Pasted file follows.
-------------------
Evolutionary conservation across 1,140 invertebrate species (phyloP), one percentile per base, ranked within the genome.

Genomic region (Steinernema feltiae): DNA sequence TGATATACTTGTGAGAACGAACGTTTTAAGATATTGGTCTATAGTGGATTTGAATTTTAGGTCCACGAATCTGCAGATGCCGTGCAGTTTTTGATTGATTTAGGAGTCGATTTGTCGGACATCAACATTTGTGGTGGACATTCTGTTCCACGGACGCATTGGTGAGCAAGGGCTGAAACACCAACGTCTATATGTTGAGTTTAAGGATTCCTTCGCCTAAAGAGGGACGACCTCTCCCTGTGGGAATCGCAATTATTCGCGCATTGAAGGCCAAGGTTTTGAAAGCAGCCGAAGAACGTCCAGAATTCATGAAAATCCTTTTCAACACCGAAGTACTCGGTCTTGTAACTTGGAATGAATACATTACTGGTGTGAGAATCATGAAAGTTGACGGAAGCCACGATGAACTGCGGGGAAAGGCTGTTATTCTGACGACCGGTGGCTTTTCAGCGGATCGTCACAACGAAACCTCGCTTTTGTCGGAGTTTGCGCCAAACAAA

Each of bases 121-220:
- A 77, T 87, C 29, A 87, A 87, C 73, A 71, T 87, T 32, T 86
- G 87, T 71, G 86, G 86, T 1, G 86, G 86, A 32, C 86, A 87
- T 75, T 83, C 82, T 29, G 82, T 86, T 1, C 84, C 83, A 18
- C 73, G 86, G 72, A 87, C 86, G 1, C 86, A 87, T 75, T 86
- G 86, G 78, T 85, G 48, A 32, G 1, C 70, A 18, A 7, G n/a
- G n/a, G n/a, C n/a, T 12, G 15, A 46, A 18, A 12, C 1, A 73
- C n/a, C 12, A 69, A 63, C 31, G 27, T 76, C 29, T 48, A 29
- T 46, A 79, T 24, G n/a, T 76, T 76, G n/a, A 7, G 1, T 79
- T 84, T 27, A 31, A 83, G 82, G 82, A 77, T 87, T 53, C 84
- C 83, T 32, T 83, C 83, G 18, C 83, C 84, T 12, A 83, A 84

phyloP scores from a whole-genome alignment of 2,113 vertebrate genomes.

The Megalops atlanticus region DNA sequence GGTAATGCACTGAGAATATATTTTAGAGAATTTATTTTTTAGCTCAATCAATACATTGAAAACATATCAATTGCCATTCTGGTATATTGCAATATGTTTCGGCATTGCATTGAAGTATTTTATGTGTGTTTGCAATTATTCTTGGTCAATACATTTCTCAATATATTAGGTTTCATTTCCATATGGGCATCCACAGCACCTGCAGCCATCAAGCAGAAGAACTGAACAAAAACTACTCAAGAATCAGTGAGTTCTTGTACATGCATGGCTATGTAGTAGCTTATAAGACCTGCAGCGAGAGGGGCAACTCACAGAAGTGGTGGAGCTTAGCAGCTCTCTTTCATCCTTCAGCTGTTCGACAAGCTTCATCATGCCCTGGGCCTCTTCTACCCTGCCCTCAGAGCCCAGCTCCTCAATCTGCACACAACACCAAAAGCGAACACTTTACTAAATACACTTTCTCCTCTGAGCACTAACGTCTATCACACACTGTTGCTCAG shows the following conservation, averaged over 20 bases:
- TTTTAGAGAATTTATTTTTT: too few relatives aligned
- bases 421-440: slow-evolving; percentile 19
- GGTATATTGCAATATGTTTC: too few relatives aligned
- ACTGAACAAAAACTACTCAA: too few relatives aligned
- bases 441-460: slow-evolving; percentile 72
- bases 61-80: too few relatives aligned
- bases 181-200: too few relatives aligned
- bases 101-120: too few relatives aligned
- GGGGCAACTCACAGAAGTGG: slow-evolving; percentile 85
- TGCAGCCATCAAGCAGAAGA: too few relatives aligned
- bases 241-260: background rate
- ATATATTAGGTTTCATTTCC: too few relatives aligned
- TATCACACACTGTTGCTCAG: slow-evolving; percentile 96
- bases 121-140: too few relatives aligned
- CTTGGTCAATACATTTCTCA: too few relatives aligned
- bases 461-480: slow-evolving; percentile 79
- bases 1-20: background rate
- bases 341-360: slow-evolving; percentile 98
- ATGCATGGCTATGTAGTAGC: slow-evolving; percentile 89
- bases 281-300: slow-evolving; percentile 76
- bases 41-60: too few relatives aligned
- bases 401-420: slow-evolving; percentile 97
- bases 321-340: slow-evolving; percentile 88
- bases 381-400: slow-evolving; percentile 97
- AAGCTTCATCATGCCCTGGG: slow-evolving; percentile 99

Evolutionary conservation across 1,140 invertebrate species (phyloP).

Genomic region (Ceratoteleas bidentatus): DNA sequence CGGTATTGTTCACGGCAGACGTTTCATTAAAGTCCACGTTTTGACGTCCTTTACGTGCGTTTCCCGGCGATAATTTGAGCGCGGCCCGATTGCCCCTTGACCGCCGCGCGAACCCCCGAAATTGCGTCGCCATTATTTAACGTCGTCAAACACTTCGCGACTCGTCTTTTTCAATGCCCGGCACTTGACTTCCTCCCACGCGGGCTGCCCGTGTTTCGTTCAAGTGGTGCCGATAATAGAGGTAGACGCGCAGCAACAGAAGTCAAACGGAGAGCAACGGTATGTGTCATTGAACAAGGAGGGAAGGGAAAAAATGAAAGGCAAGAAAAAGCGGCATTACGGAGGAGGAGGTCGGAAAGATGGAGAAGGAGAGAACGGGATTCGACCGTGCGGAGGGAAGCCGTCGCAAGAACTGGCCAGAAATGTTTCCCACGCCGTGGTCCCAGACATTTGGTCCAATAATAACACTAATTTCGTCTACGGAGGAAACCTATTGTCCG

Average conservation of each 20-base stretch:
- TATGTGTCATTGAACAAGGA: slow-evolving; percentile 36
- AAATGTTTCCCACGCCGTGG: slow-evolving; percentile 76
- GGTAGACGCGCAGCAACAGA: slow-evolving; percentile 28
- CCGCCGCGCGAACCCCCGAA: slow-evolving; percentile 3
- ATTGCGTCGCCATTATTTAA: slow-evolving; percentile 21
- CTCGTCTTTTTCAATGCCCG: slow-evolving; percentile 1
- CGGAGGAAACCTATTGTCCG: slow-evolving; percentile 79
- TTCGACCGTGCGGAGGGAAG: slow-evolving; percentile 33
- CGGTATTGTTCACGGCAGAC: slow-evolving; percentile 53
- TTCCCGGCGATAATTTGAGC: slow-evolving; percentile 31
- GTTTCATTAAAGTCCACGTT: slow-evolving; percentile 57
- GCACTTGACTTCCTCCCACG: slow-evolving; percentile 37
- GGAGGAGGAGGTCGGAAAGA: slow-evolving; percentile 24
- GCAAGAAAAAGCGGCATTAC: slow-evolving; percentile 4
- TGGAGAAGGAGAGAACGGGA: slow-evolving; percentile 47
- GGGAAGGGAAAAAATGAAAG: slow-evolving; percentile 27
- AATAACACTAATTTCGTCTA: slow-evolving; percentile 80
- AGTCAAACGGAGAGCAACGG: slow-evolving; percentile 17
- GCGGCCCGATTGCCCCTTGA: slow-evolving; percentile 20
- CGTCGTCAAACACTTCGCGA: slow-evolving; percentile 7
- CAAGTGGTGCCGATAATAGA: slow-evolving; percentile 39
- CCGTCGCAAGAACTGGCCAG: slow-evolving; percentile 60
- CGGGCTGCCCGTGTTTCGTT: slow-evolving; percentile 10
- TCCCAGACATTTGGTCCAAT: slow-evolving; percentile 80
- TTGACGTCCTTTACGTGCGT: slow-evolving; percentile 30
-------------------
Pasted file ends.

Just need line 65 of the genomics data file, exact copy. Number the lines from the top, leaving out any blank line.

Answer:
- CCGTCGCAAGAACTGGCCAG: slow-evolving; percentile 60